Host Your Own Hive


Beginner Beekeeping Tips

By Kristen Dee

Beekeeping is becoming a popular hobby thanks to global campaigns like Save the Bees. Bees pollinate one-third of the world’s crops and three-fourths of all flowering plants, making these critical critters important to keep around. However, the idea of beekeeping can often be intimidating, especially for beginners. We’ve rounded up the best advice for beginner beekeeping to help you get buzzing.

Bee startup costs are typically around $1,000. This includes buying protective gear, equipment such as a frame, queen clip, and smoker, and purchasing the bee colonies. 

Bee Prepared

  • Buy the necessary equipment including your hive, tools, and protective gear, and get everything set up before your bees arrive.
  • Budget for beekeeping – costs vary depending on a variety of factors. Startup costs typically range around $1,000.   
  • For protective gear, start with a beekeeping jacket, a bee veil, and gloves. A beekeeping suit is optional but recommended, as it protects the entire body. While infrequent, stings are inevitable for beekeepers. They can be prevented with the proper protective equipment and always handling bees gently.
  • Buying bees is usually the easiest, safest way to start an apiary. Do research to determine the best bee race for you. It is generally recommended that beginners start out with two established colonies from a local beekeeper.
  • Make sure to choose the right environment. Bees like morning sun and afternoon shade, and they need protection from the elements like wind or flooding. They can be kept almost anywhere that is close to flowering plants that produce nectar and pollen.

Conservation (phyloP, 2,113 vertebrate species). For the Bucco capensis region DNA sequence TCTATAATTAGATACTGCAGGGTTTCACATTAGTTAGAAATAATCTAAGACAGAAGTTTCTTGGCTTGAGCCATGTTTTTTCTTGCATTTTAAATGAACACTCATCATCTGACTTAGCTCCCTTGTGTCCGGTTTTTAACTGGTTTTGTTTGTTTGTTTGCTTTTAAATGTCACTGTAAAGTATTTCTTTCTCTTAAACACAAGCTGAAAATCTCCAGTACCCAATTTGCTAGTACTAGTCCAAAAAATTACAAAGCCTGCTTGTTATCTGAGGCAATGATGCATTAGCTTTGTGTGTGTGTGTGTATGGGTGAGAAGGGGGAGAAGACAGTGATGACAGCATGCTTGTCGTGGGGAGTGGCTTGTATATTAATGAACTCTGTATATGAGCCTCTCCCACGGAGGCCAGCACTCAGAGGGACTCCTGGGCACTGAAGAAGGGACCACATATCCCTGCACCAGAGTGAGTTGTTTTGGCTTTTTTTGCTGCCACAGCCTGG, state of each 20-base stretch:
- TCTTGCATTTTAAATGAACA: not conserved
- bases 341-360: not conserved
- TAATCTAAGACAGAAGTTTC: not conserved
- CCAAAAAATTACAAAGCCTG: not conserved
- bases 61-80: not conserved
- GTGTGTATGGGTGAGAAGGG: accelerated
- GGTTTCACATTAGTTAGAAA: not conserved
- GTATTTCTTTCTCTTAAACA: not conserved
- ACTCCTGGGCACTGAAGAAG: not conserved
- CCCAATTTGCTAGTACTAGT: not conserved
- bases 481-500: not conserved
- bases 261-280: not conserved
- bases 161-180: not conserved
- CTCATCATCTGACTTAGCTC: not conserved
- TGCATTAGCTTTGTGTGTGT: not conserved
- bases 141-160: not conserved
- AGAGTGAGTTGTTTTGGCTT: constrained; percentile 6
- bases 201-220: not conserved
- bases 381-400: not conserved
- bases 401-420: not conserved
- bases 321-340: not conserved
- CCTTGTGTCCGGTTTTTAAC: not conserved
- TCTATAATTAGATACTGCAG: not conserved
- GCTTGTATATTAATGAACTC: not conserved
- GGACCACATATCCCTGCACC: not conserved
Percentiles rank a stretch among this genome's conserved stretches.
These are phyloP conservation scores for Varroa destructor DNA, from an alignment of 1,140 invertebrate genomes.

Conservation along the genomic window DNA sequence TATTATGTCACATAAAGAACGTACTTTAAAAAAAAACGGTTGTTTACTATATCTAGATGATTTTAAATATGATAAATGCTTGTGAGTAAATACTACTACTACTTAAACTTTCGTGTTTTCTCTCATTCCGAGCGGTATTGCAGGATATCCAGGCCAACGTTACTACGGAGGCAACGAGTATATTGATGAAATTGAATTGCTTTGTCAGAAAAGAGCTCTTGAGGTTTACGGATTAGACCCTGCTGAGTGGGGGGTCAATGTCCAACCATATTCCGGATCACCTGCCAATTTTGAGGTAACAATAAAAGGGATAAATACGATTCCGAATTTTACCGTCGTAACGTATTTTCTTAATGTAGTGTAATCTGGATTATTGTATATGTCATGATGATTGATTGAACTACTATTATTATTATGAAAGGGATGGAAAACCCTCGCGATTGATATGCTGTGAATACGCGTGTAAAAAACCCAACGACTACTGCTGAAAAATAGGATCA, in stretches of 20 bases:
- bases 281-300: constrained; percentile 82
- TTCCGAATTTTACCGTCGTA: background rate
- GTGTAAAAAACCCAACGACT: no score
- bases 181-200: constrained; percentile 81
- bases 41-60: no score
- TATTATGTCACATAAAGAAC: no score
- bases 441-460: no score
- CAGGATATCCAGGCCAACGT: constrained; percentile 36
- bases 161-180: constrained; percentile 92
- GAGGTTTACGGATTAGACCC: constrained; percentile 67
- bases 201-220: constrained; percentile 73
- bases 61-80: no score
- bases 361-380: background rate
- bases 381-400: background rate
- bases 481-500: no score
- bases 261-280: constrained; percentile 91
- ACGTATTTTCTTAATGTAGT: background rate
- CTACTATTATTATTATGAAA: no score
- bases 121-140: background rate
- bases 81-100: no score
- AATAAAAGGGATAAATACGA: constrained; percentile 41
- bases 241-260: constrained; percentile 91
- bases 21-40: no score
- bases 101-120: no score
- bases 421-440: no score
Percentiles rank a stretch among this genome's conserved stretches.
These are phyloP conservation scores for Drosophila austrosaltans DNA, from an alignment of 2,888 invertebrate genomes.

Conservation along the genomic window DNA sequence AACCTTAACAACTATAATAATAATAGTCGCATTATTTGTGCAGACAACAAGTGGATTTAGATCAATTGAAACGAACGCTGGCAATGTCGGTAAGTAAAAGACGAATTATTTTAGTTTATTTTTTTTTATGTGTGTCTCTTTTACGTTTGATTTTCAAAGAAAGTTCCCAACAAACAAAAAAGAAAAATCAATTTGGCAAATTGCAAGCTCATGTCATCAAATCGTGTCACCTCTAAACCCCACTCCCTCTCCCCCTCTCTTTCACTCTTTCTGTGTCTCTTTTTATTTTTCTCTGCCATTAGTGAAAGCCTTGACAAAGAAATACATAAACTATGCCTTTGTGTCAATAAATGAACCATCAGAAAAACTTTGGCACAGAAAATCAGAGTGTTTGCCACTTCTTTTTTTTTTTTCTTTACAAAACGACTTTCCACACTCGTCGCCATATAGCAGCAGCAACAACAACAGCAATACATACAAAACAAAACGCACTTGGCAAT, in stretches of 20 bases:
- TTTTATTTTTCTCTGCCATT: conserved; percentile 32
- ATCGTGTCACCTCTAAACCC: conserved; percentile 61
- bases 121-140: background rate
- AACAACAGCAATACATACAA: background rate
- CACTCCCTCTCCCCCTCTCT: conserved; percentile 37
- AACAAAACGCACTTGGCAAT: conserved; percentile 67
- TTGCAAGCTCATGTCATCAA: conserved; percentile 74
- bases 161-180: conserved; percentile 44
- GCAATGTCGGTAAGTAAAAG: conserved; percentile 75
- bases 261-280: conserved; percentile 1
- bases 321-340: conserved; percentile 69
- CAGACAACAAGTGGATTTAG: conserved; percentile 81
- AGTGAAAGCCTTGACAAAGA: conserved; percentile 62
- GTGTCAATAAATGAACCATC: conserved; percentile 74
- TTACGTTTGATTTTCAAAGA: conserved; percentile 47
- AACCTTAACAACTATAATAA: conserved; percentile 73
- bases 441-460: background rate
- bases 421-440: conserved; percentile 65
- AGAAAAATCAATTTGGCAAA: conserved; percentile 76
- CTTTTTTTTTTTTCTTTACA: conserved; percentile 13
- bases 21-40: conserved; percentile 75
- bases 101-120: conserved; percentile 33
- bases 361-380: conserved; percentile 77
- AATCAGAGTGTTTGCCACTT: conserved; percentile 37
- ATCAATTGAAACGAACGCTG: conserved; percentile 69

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Managing the Hive

  • Remember your queen bee is the most important bee in the hive, fertilizing and laying the colony’s eggs, averaging an egg per minute. Many bee farms offer packages of bees with pre-marked queens, which will help you identify her in the hive.
  • Keep your colony as healthy as possible. Make sure they are well-fed and hydrated, prepared for winter weather, safe from pests or predators, and monitored regularly for hive health.
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Other Tips to Keep in Mind

  • Many states require hives to be registered with the state – research to understand your state’s requirements and steps.
  • Understand bee behaviors during various seasons. In winter, bees huddle into a tight ball and the queen will lay eggs. The colony will grow and become crowded during spring, at which time they may split off in a process called “swarming.”
  • The amount of honey that bees produce depends on where they’re located. Each bee typically makes one-twelfth of a teaspoon of honey during her life. A productive hive can make and store up to two pounds of honey a day. Do research on when and how to collect honey from the hive, and consider bringing an experienced beekeeper along with you the first few times.
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